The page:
Some 44 million South Koreans headed to polls to elect their next president on Wednesday after a campaign marked by surprises, scandals and smears.
The winner will face mounting challenges including handling South Korea's worst wave of Covid-19 infections, deepening inequality and surging housing prices that have strained Asia's fourth-largest economy, and the ever-present threat of North Korea.
Voters are looking for a leader who can root out corruption, heal the divided nation and polarised politics, and initiate negotiations that succeed in curbing North Korea's nuclear ambitions.
Fourteen candidates registered to run but the focus is on a tight two-way race between Lee Jae-myung, the standard-bearer of the ruling Democratic Party, and Yoon Suk-yeol, from the conservative main opposition People Power Party.
They are vying to succeed incumbent President Moon Jae-in, who is constitutionally barred from seeking re-election. The winner will begin his single, five-year term on 10 May.
Polls last week showed a slight edge for Yoon, who secured a surprise, last-minute boost when a fellow conservative running a distant third dropped out and threw Yoon his support.
A survey by Embrain Public estimated the merger could give Yoon 47.4% to Lee's 41.5%, while an Ipsos poll tipped the margin with Ahn at a slightly wider 48.9% to 41.9% for Yoon.
In the absence of opinion polls over the past six days, Yoon's camp said on Monday it expected to win with a 10% margin, while Lee's team predicted it would come out on top by 1-2%.
A former prosecutor general, Yoon has vowed to fight corruption, foster justice and create a more level playing field, while seeking a harder line toward North Korea and a "reset" with China.
Lee was governor of the most populous province of Gyeonggi and shot to fame with his aggressive coronavirus responses and advocacy for universal basic income.
Young voters who backed Moon but became disillusioned with economic problems and corruption scandals are seen as a key bank of support.
Lee Sung-jin, 33, said he was casting his ballot at a polling station in Seoul because he had heard that the turnout among people in their 20s and 30s would be important.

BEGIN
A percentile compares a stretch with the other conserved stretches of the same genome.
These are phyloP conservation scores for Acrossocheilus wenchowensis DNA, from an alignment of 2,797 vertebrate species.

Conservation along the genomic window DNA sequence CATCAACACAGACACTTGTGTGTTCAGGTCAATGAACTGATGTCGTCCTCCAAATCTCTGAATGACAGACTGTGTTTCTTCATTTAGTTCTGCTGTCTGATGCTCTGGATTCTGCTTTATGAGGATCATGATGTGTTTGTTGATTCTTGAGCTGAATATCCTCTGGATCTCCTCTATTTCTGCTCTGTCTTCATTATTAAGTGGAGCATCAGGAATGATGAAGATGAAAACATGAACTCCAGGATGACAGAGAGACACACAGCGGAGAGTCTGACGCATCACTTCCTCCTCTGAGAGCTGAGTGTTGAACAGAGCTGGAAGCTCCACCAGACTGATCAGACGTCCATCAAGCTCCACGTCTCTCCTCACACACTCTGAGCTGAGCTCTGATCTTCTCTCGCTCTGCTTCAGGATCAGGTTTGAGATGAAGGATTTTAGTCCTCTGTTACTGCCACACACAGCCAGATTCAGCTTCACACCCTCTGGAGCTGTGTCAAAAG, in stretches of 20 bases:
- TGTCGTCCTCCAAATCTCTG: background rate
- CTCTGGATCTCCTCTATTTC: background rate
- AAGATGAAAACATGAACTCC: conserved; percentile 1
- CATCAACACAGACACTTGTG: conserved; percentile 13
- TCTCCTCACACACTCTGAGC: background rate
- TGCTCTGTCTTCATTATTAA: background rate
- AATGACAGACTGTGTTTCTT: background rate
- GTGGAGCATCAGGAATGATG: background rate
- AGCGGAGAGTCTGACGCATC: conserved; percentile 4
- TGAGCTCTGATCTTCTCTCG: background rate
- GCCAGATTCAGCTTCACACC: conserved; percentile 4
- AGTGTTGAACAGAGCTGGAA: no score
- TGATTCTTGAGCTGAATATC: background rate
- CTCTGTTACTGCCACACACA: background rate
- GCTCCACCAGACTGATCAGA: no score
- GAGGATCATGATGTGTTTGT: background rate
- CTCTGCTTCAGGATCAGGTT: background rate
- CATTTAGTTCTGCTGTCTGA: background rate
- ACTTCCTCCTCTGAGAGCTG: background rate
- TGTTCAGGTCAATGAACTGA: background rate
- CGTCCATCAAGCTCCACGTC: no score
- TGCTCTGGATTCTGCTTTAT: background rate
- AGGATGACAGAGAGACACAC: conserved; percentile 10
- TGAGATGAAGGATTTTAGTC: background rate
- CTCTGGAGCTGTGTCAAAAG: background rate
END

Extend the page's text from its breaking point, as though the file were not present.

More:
"As the current problems for young people concerning employment and housing prices are serious, I voted for a candidate who made a pledge to come up with solutions," he said, without specifying who he voted for.
VOTING WITH Covid-19
South Korea reported a record daily high 342,446 new Covid-19 cases on Wednesday but the surge has hardly registered as an election issue, beyond some debate over how to compensate citizens and businesses.
With more than 1 million Covid-19 patients treating themselves at home, election authorities tightened voting procedures for patients on Monday amid uproar over early voting irregularities over the weekend.
During Saturday's special early voting for infected voters, some election workers collected ballots in shopping bags or plastic buckets to place in ballot boxes, and some voters reported receiving papers that had already been used.
Officials said there was no evidence of foul play but the chaos threatened to tarnish South Korea 35-year democratic history of tight and relatively transparent elections, and a mostly successful fight against Covid-19.
The race has already faced a number of disruptions.
In a rare incident of violence in a South Korean election, a man with a hammer assaulted the leader of the Democrat Party and slightly injured him on Monday while he was campaigning for Lee.